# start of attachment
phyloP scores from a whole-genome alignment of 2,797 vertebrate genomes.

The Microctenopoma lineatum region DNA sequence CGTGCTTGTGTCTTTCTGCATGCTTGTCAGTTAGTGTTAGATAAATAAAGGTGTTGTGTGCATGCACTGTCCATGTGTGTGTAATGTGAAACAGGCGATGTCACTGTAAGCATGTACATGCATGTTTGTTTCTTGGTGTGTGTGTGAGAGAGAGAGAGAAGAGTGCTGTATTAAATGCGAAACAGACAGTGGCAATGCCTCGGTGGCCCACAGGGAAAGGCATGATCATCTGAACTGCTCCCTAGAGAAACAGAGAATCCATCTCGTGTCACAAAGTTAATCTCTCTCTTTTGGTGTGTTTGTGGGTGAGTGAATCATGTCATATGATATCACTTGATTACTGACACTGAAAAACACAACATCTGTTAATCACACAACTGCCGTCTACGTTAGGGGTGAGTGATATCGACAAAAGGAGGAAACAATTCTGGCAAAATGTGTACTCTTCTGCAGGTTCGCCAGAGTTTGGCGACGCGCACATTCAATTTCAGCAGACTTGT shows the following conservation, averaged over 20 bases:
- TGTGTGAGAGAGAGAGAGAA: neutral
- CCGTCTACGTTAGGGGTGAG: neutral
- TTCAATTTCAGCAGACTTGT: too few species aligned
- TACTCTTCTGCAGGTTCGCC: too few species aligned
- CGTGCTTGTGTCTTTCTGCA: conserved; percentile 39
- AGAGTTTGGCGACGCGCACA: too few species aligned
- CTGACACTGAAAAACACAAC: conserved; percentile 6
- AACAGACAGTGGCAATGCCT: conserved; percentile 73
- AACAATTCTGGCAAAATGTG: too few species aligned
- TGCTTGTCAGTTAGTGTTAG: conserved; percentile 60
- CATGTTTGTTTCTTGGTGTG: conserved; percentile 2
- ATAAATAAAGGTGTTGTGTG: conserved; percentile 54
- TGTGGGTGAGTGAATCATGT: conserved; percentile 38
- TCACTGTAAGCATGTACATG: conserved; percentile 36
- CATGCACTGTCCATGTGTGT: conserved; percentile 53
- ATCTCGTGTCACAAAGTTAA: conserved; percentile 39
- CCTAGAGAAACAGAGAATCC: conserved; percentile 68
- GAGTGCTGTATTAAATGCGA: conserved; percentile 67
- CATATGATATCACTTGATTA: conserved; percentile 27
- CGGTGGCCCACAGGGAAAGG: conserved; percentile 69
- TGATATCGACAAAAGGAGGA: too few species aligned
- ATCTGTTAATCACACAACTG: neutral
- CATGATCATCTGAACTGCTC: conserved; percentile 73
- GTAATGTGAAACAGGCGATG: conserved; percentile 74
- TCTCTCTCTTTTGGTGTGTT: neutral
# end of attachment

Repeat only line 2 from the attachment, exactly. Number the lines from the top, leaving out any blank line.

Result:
The Microctenopoma lineatum region DNA sequence CGTGCTTGTGTCTTTCTGCATGCTTGTCAGTTAGTGTTAGATAAATAAAGGTGTTGTGTGCATGCACTGTCCATGTGTGTGTAATGTGAAACAGGCGATGTCACTGTAAGCATGTACATGCATGTTTGTTTCTTGGTGTGTGTGTGAGAGAGAGAGAGAAGAGTGCTGTATTAAATGCGAAACAGACAGTGGCAATGCCTCGGTGGCCCACAGGGAAAGGCATGATCATCTGAACTGCTCCCTAGAGAAACAGAGAATCCATCTCGTGTCACAAAGTTAATCTCTCTCTTTTGGTGTGTTTGTGGGTGAGTGAATCATGTCATATGATATCACTTGATTACTGACACTGAAAAACACAACATCTGTTAATCACACAACTGCCGTCTACGTTAGGGGTGAGTGATATCGACAAAAGGAGGAAACAATTCTGGCAAAATGTGTACTCTTCTGCAGGTTCGCCAGAGTTTGGCGACGCGCACATTCAATTTCAGCAGACTTGT shows the following conservation, averaged over 20 bases: